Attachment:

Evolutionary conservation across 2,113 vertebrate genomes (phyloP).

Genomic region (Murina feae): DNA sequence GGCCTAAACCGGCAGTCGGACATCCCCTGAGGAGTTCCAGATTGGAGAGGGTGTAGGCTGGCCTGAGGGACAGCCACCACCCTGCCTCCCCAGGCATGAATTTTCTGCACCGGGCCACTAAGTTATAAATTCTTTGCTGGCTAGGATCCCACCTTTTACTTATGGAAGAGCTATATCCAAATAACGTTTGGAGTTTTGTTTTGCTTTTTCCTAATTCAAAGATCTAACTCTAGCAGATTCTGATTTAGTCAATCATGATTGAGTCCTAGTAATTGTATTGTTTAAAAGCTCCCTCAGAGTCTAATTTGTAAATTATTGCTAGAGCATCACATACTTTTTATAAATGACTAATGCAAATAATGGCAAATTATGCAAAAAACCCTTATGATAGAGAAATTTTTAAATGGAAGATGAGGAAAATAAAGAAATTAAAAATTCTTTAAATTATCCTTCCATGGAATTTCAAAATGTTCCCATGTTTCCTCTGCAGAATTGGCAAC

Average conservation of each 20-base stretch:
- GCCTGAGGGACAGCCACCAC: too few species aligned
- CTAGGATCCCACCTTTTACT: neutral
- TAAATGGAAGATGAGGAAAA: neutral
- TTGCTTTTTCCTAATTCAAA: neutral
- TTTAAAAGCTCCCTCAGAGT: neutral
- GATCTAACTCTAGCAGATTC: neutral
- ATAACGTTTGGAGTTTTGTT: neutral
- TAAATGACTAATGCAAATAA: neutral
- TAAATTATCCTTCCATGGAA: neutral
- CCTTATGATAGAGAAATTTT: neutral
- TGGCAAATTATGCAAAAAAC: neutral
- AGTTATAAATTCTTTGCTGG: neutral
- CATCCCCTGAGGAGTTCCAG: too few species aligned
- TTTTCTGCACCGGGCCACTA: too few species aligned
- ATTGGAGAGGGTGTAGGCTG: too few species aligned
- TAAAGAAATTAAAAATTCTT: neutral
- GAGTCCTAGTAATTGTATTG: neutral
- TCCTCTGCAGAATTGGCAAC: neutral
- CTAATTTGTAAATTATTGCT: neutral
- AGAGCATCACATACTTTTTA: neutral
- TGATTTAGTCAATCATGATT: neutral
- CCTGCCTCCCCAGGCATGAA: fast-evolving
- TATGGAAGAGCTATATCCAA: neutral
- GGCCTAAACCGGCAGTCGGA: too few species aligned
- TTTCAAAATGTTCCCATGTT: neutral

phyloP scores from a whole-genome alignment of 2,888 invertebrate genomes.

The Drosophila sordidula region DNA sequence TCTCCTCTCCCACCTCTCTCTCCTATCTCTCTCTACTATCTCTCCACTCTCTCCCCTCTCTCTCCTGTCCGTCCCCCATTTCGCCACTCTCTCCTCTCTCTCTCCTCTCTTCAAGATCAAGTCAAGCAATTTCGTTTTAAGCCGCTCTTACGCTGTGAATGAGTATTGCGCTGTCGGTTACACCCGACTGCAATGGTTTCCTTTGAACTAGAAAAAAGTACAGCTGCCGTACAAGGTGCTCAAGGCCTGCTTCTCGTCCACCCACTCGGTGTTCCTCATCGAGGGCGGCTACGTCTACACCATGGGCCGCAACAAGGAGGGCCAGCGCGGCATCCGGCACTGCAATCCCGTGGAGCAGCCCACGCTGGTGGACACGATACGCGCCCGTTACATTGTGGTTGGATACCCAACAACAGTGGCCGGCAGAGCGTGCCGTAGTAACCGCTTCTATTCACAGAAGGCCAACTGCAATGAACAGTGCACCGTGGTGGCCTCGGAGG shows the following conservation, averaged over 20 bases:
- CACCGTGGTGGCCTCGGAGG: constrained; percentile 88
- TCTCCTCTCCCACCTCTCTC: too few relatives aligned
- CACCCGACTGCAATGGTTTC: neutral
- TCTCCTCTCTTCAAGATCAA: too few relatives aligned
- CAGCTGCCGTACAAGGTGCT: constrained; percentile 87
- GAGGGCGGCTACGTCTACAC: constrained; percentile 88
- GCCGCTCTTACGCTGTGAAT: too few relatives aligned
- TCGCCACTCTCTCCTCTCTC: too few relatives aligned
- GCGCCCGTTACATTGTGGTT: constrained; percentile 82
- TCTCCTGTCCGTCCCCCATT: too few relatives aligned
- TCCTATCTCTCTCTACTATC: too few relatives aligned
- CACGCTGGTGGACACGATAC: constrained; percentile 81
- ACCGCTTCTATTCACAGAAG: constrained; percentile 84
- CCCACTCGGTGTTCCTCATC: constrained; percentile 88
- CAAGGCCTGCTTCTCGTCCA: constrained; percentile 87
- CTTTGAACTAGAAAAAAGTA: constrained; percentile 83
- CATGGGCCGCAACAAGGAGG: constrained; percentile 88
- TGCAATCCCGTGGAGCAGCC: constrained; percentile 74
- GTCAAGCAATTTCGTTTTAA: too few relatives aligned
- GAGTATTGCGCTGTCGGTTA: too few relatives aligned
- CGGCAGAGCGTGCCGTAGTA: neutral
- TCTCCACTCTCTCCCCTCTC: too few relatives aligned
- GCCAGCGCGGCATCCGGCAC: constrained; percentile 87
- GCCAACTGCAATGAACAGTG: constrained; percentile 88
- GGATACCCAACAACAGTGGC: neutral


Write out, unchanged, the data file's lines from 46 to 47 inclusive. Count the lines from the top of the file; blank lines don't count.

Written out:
- CTTTGAACTAGAAAAAAGTA: constrained; percentile 83
- CATGGGCCGCAACAAGGAGG: constrained; percentile 88